AAS notes

Topics: China, United States, People's Republic of China Pages: 2 (1024 words) Published: October 22, 2014

Chinese Immigration to the U.S.
First Chinese to arrive in the U.S. was around 1820.
Subsequent Chinese immigrants who came from the 1820s up to the late 1840s were mainly men. In 1852, the ratio of Chinese males to females in California was 1,681:1. Due to the lack of Chinese women in the U.S. at that time, a number of men intermarried with Americans of Eastern European descent. However, the majority of male immigrants lived as bachelors. The first major immigration wave started around the 1850s.

In the second war, France fought alongside Britain.
Britain was smuggling opium from British India into China, and when China attempted to enforce its laws against the trade, the conflict erupted. China succumbed in both wars and was forced to tolerate the opium trade and sigh Unequal Treaties opening several ports to foreign trade and yielding Hong Kong to Britain. Several countries followed Britain forced unequal terms of trade onto China. As a result, many Chinese emigrated from the poor Toisanese –and Cantonese-speaking area in Guangdong province to the United States in order to work. Chines population rose from 2,716 in 1851 to 63,000 by 1871, 77% were located in California, with the rest scattered across the West, the South, and New England. Those in California tried their hand at mining for gold.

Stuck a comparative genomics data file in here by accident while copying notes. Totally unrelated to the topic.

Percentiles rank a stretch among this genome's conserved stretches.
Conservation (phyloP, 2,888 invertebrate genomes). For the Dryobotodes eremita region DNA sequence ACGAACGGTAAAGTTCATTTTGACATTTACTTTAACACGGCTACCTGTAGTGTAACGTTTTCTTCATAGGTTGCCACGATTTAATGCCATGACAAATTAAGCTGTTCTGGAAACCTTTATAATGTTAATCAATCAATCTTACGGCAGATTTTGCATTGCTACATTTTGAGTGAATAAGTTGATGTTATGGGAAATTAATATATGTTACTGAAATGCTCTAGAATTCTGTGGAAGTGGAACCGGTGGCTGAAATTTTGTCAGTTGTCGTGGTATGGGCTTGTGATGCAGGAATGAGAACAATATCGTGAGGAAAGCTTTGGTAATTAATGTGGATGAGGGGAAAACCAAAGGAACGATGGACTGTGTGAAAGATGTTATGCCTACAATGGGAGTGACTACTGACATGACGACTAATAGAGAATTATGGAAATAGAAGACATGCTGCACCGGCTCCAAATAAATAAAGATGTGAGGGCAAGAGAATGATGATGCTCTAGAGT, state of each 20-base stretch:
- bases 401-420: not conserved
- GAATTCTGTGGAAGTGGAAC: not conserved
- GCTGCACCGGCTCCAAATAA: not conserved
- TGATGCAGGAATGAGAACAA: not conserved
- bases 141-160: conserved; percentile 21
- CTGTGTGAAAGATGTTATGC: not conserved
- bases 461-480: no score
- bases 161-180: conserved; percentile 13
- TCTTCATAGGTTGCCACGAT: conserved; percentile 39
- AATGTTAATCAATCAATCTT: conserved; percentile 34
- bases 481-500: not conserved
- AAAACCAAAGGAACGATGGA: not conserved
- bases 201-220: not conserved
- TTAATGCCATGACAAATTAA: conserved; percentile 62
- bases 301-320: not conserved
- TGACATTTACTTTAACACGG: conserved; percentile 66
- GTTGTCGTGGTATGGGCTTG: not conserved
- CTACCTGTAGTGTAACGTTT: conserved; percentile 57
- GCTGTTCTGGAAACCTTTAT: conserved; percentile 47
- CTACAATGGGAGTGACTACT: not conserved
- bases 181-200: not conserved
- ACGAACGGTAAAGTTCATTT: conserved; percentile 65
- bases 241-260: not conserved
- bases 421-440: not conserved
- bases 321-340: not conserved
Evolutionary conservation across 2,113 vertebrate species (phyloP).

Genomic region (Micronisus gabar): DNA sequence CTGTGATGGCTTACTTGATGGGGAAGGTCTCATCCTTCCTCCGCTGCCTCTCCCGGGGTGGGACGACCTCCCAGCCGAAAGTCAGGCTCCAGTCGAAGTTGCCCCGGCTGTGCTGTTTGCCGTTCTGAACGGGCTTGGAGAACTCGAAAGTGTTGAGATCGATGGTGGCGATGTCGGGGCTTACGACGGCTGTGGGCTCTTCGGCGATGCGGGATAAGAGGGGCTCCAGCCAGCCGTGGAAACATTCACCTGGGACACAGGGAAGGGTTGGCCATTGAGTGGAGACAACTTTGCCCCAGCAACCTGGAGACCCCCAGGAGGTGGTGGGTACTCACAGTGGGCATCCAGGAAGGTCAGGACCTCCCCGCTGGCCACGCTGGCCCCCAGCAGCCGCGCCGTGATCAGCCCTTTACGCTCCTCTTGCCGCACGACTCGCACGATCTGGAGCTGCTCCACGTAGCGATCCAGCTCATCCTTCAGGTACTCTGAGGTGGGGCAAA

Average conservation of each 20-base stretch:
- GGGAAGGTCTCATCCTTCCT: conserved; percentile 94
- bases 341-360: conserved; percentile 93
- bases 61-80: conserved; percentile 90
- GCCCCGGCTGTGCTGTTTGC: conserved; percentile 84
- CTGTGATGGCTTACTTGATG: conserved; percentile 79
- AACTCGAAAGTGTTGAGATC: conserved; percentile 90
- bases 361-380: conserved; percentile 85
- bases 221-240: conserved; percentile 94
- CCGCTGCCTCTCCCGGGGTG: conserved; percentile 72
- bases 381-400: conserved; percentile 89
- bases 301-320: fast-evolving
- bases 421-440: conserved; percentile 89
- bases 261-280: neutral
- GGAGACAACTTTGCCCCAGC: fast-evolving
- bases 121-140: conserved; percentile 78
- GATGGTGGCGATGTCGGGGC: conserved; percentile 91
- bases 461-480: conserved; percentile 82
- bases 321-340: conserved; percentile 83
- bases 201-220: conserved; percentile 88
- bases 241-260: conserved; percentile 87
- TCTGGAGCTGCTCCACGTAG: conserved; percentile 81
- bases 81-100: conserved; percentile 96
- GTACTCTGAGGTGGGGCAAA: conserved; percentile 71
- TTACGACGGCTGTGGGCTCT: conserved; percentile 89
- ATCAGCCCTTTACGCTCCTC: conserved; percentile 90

Eventually, protest rose from white miners to eliminate the growing competition from foreign miners. From 1852 to 1870(when the Civil Rights Act was passed), the California legislature enforced a series of taxes aimed at foreign miners who were not U.S. citizens. Given that the Chinese were ineligible for citizenship at that time and constituted the largest percentage of the non-white population, the tax revenue was generated almost exclusively by them. Chinese came to America in large numbers as individual miners during the 1849 California Gold Rush with 40,400 being recorded as arriving from 1851-2860, and again in the 1860s when the Central Pacific Railroad...
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